nep-neu New Economics Papers
on Neuroeconomics
Issue of 2015‒03‒05
five papers chosen by

  1. The effect of perceived regional accents on individual economic behavior: A lab experiment on linguistic performance, cognitive ratings and economic decisions By Heblich, Stephan; Lameli, Alfred; Riener, Gerhard
  2. The cognitive basis of social behavior: cognitive reflection overrides antisocial but not always prosocial motives By Brice Corgnet; Antonio M. Espín; Roberto Hernán-González
  3. Pressed for Time? Goal Conflict Shapes How Time Is Perceived, Spent, and Valued By Etkin, Jordan; Evangelidis, Ioannis; Aaker, Jennifer
  4. Collective Self Control By Lizzeri, Alessandro; Yariv, Leeat
  5. Good Things Come to Those Who (Are Taught How to) Wait: Results from a Randomized Educational Intervention on Time Preference By Sule Alan; Seda Ertac

  1. By: Heblich, Stephan; Lameli, Alfred; Riener, Gerhard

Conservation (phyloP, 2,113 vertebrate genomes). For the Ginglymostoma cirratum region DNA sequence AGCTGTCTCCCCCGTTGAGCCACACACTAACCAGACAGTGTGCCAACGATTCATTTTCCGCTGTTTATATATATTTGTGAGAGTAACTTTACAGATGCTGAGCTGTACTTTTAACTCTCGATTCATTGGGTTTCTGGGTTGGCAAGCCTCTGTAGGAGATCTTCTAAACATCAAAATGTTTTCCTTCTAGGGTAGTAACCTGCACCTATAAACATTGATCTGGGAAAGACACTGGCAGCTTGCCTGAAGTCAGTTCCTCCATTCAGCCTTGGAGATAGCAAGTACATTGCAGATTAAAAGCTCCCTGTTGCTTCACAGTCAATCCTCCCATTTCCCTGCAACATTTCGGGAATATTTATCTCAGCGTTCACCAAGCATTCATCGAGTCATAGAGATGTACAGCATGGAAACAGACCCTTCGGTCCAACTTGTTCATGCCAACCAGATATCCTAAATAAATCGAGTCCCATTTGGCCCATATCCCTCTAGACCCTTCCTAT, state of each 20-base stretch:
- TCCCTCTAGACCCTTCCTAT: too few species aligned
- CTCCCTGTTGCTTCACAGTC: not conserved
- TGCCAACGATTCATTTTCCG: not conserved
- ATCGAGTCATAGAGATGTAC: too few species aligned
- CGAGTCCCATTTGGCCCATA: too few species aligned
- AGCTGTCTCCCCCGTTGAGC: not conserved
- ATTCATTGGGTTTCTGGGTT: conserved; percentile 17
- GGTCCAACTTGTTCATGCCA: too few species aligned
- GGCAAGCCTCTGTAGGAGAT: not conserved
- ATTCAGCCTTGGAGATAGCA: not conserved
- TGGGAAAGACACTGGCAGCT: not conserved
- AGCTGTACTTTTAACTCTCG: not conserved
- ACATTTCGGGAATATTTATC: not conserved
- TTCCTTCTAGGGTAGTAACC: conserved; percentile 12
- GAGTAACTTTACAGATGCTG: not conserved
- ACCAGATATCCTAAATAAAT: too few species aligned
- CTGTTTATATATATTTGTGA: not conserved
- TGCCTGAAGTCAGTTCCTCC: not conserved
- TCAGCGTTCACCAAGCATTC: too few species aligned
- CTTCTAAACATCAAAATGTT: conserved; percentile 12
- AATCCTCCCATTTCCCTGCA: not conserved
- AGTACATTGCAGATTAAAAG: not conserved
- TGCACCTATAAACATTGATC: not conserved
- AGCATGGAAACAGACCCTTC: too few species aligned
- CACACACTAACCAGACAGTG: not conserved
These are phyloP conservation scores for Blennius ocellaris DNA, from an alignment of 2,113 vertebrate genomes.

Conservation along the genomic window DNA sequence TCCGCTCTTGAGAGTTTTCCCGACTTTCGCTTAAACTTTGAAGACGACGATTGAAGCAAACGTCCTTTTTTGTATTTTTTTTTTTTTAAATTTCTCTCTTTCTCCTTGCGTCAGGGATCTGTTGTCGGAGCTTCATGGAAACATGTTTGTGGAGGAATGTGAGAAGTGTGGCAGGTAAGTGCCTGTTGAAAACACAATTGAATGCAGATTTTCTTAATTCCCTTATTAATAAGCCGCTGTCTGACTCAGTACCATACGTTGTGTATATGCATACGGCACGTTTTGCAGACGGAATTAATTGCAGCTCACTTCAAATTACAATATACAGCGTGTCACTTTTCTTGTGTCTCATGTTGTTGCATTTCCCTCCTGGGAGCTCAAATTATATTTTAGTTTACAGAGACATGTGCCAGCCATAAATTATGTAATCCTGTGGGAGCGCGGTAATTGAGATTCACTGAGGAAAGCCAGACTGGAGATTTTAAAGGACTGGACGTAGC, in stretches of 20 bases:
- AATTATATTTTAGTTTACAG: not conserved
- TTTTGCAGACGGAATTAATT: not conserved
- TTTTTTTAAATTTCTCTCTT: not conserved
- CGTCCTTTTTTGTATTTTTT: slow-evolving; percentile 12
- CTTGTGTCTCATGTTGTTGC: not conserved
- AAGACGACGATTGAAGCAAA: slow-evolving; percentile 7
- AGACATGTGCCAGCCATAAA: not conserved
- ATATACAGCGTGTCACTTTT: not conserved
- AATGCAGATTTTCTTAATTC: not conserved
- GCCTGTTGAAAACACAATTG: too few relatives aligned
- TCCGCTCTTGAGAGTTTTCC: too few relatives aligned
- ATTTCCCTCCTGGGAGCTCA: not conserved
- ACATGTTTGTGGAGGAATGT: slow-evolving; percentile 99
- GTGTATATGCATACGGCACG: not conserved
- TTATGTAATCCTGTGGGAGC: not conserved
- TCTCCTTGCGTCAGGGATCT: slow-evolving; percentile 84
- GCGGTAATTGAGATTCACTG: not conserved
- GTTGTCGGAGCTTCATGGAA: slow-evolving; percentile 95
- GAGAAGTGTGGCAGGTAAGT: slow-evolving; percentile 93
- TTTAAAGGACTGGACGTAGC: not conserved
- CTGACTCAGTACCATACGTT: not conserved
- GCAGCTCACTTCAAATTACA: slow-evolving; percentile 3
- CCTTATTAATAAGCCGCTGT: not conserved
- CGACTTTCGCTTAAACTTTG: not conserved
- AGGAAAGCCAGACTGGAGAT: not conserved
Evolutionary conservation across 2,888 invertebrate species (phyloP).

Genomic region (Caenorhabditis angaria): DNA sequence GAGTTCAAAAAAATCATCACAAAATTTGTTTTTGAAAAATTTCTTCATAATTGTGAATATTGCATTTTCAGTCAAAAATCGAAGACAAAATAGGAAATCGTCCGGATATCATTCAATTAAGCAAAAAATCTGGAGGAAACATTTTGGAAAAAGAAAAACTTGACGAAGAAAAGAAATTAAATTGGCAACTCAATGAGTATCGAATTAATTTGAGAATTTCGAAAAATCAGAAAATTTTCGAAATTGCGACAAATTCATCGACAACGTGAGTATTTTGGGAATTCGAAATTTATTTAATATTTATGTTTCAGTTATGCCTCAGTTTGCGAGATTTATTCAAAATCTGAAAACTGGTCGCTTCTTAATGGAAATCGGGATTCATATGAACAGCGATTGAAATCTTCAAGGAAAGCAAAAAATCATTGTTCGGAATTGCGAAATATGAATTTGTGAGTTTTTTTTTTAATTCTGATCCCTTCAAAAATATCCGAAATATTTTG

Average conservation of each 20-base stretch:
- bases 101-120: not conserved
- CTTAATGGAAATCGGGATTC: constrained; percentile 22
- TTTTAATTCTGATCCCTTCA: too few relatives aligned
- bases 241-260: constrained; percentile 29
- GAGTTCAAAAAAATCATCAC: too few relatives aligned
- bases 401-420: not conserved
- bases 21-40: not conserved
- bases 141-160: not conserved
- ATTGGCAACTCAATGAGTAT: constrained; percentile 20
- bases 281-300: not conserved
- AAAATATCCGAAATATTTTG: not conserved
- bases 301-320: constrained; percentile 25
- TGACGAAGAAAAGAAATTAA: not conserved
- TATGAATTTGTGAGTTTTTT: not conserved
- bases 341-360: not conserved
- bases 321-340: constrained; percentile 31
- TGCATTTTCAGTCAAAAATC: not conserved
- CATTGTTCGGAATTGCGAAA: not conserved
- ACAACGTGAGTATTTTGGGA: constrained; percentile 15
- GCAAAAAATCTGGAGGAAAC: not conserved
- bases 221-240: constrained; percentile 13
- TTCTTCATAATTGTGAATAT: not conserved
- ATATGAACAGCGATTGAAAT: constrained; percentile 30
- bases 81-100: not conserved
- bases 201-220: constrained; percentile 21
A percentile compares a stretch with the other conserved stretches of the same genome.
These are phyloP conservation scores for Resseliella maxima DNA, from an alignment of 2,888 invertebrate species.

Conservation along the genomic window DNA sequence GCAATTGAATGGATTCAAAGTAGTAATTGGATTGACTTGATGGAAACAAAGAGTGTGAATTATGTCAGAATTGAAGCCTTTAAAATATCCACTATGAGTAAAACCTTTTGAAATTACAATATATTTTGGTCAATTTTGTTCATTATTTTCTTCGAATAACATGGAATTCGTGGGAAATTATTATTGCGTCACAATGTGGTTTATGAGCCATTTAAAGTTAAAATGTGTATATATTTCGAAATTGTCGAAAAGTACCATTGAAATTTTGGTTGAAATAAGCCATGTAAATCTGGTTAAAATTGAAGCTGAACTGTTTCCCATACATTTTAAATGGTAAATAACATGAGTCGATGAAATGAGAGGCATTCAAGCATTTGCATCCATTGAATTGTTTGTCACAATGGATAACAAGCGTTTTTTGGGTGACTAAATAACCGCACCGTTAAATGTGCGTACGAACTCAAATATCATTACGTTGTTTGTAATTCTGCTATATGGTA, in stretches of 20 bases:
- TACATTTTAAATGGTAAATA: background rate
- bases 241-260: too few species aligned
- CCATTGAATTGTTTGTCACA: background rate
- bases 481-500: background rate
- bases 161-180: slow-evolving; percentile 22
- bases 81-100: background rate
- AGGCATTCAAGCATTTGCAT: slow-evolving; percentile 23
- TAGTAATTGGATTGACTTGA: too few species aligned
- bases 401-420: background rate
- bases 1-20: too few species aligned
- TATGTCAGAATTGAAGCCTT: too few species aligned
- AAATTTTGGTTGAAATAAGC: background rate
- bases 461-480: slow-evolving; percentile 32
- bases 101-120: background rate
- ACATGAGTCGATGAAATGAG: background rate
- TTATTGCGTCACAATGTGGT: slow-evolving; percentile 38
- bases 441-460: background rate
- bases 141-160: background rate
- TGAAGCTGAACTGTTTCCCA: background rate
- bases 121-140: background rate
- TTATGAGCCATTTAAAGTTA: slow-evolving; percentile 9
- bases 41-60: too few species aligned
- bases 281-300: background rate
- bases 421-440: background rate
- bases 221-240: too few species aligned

Abstract: Does it matter if you speak with a regional accent? Speaking immediately reveals something of one's own social and cultural identity, be it consciously or unconsciously. Perceiving accents involves not only reconstructing such imprints but also augmenting them with particular attitudes and stereotypes. Even though we know much about attitudes and stereotypes that are transmitted by, e.g. skin color, names or physical attractiveness, we do not yet have satisfactory answers how accent perception affects human behavior. How do people act in economically relevant contexts when they are confronted with regional accents? This paper reports a laboratory experiment where we address this question. Participants in our experiment conduct cognitive tests where they can choose to either cooperate or compete with a randomly matched male opponent identified only via his rendering of a standardized text in either a regional accent or standard accent. We find a strong connection between the linguistic performance and the cognitive rating of the opponent. When matched with an opponent who speaks the accent of the participant's home region - the in-group opponent - individuals tend to cooperate significantly more often. By contrast, they are more likely to compete when matched with an accent speaker from outside their home region, the out-group opponent. Our findings demonstrate, firstly, that the perception of an out-group accent leads not only to social discrimination but also influences economic decisions. Secondly, they suggest that this economic behavior is not necessarily attributable to the perception of a regional accent per se, but rather to the social rating of linguistic distance and the in-group/out-group perception it evokes.